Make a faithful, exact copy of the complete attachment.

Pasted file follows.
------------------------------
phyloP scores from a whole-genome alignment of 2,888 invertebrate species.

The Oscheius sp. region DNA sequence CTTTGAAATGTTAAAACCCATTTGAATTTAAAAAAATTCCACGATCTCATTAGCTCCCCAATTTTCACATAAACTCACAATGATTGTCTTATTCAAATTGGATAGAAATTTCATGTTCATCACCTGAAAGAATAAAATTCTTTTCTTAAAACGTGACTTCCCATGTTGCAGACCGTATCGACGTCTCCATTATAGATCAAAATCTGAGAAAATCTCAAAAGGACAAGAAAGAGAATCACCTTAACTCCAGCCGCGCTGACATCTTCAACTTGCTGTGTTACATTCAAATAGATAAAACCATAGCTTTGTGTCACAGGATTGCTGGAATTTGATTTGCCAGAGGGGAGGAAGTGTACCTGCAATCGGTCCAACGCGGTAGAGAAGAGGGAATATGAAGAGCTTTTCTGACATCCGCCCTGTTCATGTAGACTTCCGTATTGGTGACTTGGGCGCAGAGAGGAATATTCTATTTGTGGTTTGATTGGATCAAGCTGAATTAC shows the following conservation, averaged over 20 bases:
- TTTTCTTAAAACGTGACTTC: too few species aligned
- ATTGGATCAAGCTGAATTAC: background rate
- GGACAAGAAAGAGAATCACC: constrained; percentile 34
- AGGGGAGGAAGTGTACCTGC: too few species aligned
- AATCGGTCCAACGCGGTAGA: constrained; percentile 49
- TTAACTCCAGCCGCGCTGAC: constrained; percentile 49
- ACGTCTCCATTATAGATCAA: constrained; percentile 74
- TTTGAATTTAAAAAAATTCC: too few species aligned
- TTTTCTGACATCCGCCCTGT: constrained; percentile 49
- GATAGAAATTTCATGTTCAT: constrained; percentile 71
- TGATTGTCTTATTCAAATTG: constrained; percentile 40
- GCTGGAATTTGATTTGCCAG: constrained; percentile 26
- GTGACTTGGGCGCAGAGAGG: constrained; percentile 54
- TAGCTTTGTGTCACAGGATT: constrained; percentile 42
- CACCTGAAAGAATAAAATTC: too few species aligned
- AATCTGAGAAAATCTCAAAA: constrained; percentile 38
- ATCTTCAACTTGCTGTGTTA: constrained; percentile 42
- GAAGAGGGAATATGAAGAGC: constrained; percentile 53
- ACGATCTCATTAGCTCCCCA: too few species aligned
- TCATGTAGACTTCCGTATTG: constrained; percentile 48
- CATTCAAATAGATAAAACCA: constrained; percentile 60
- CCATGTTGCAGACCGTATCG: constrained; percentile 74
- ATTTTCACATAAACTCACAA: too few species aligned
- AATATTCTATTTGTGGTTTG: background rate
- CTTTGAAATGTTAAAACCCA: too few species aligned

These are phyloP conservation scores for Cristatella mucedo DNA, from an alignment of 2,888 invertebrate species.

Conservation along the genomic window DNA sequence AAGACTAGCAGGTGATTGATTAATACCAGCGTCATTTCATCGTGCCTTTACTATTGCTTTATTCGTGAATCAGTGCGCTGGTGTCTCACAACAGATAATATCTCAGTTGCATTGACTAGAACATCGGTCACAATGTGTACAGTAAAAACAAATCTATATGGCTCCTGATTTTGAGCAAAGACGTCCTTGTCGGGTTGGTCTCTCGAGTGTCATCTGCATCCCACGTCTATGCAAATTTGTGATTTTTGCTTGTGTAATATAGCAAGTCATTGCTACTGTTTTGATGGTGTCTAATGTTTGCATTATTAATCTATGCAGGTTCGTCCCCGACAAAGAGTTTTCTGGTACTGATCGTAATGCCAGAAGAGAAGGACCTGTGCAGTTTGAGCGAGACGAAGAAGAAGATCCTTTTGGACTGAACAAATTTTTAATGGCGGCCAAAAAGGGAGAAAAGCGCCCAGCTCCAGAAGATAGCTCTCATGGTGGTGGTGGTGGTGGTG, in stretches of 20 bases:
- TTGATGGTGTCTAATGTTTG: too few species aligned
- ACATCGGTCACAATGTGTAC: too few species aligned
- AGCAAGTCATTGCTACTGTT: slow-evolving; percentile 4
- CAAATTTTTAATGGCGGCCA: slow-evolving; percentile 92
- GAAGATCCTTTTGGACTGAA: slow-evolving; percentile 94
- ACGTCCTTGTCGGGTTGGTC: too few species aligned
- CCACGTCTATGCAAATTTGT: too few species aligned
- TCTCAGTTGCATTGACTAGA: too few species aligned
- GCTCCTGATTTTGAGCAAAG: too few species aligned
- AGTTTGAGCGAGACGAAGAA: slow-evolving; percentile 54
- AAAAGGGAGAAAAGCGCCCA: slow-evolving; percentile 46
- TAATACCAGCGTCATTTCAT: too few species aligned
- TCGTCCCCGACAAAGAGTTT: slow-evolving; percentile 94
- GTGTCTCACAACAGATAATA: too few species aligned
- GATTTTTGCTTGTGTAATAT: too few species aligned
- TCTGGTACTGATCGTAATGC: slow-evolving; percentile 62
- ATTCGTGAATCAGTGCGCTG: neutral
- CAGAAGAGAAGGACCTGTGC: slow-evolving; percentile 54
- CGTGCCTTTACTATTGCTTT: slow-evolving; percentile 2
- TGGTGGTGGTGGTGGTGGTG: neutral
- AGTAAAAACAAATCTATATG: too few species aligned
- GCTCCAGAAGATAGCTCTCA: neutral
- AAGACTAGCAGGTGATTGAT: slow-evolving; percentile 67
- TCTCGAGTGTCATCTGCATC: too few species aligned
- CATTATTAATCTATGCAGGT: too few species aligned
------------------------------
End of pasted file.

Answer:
phyloP scores from a whole-genome alignment of 2,888 invertebrate species.

The Oscheius sp. region DNA sequence CTTTGAAATGTTAAAACCCATTTGAATTTAAAAAAATTCCACGATCTCATTAGCTCCCCAATTTTCACATAAACTCACAATGATTGTCTTATTCAAATTGGATAGAAATTTCATGTTCATCACCTGAAAGAATAAAATTCTTTTCTTAAAACGTGACTTCCCATGTTGCAGACCGTATCGACGTCTCCATTATAGATCAAAATCTGAGAAAATCTCAAAAGGACAAGAAAGAGAATCACCTTAACTCCAGCCGCGCTGACATCTTCAACTTGCTGTGTTACATTCAAATAGATAAAACCATAGCTTTGTGTCACAGGATTGCTGGAATTTGATTTGCCAGAGGGGAGGAAGTGTACCTGCAATCGGTCCAACGCGGTAGAGAAGAGGGAATATGAAGAGCTTTTCTGACATCCGCCCTGTTCATGTAGACTTCCGTATTGGTGACTTGGGCGCAGAGAGGAATATTCTATTTGTGGTTTGATTGGATCAAGCTGAATTAC shows the following conservation, averaged over 20 bases:
- TTTTCTTAAAACGTGACTTC: too few species aligned
- ATTGGATCAAGCTGAATTAC: background rate
- GGACAAGAAAGAGAATCACC: constrained; percentile 34
- AGGGGAGGAAGTGTACCTGC: too few species aligned
- AATCGGTCCAACGCGGTAGA: constrained; percentile 49
- TTAACTCCAGCCGCGCTGAC: constrained; percentile 49
- ACGTCTCCATTATAGATCAA: constrained; percentile 74
- TTTGAATTTAAAAAAATTCC: too few species aligned
- TTTTCTGACATCCGCCCTGT: constrained; percentile 49
- GATAGAAATTTCATGTTCAT: constrained; percentile 71
- TGATTGTCTTATTCAAATTG: constrained; percentile 40
- GCTGGAATTTGATTTGCCAG: constrained; percentile 26
- GTGACTTGGGCGCAGAGAGG: constrained; percentile 54
- TAGCTTTGTGTCACAGGATT: constrained; percentile 42
- CACCTGAAAGAATAAAATTC: too few species aligned
- AATCTGAGAAAATCTCAAAA: constrained; percentile 38
- ATCTTCAACTTGCTGTGTTA: constrained; percentile 42
- GAAGAGGGAATATGAAGAGC: constrained; percentile 53
- ACGATCTCATTAGCTCCCCA: too few species aligned
- TCATGTAGACTTCCGTATTG: constrained; percentile 48
- CATTCAAATAGATAAAACCA: constrained; percentile 60
- CCATGTTGCAGACCGTATCG: constrained; percentile 74
- ATTTTCACATAAACTCACAA: too few species aligned
- AATATTCTATTTGTGGTTTG: background rate
- CTTTGAAATGTTAAAACCCA: too few species aligned

These are phyloP conservation scores for Cristatella mucedo DNA, from an alignment of 2,888 invertebrate species.

Conservation along the genomic window DNA sequence AAGACTAGCAGGTGATTGATTAATACCAGCGTCATTTCATCGTGCCTTTACTATTGCTTTATTCGTGAATCAGTGCGCTGGTGTCTCACAACAGATAATATCTCAGTTGCATTGACTAGAACATCGGTCACAATGTGTACAGTAAAAACAAATCTATATGGCTCCTGATTTTGAGCAAAGACGTCCTTGTCGGGTTGGTCTCTCGAGTGTCATCTGCATCCCACGTCTATGCAAATTTGTGATTTTTGCTTGTGTAATATAGCAAGTCATTGCTACTGTTTTGATGGTGTCTAATGTTTGCATTATTAATCTATGCAGGTTCGTCCCCGACAAAGAGTTTTCTGGTACTGATCGTAATGCCAGAAGAGAAGGACCTGTGCAGTTTGAGCGAGACGAAGAAGAAGATCCTTTTGGACTGAACAAATTTTTAATGGCGGCCAAAAAGGGAGAAAAGCGCCCAGCTCCAGAAGATAGCTCTCATGGTGGTGGTGGTGGTGGTG, in stretches of 20 bases:
- TTGATGGTGTCTAATGTTTG: too few species aligned
- ACATCGGTCACAATGTGTAC: too few species aligned
- AGCAAGTCATTGCTACTGTT: slow-evolving; percentile 4
- CAAATTTTTAATGGCGGCCA: slow-evolving; percentile 92
- GAAGATCCTTTTGGACTGAA: slow-evolving; percentile 94
- ACGTCCTTGTCGGGTTGGTC: too few species aligned
- CCACGTCTATGCAAATTTGT: too few species aligned
- TCTCAGTTGCATTGACTAGA: too few species aligned
- GCTCCTGATTTTGAGCAAAG: too few species aligned
- AGTTTGAGCGAGACGAAGAA: slow-evolving; percentile 54
- AAAAGGGAGAAAAGCGCCCA: slow-evolving; percentile 46
- TAATACCAGCGTCATTTCAT: too few species aligned
- TCGTCCCCGACAAAGAGTTT: slow-evolving; percentile 94
- GTGTCTCACAACAGATAATA: too few species aligned
- GATTTTTGCTTGTGTAATAT: too few species aligned
- TCTGGTACTGATCGTAATGC: slow-evolving; percentile 62
- ATTCGTGAATCAGTGCGCTG: neutral
- CAGAAGAGAAGGACCTGTGC: slow-evolving; percentile 54
- CGTGCCTTTACTATTGCTTT: slow-evolving; percentile 2
- TGGTGGTGGTGGTGGTGGTG: neutral
- AGTAAAAACAAATCTATATG: too few species aligned
- GCTCCAGAAGATAGCTCTCA: neutral
- AAGACTAGCAGGTGATTGAT: slow-evolving; percentile 67
- TCTCGAGTGTCATCTGCATC: too few species aligned
- CATTATTAATCTATGCAGGT: too few species aligned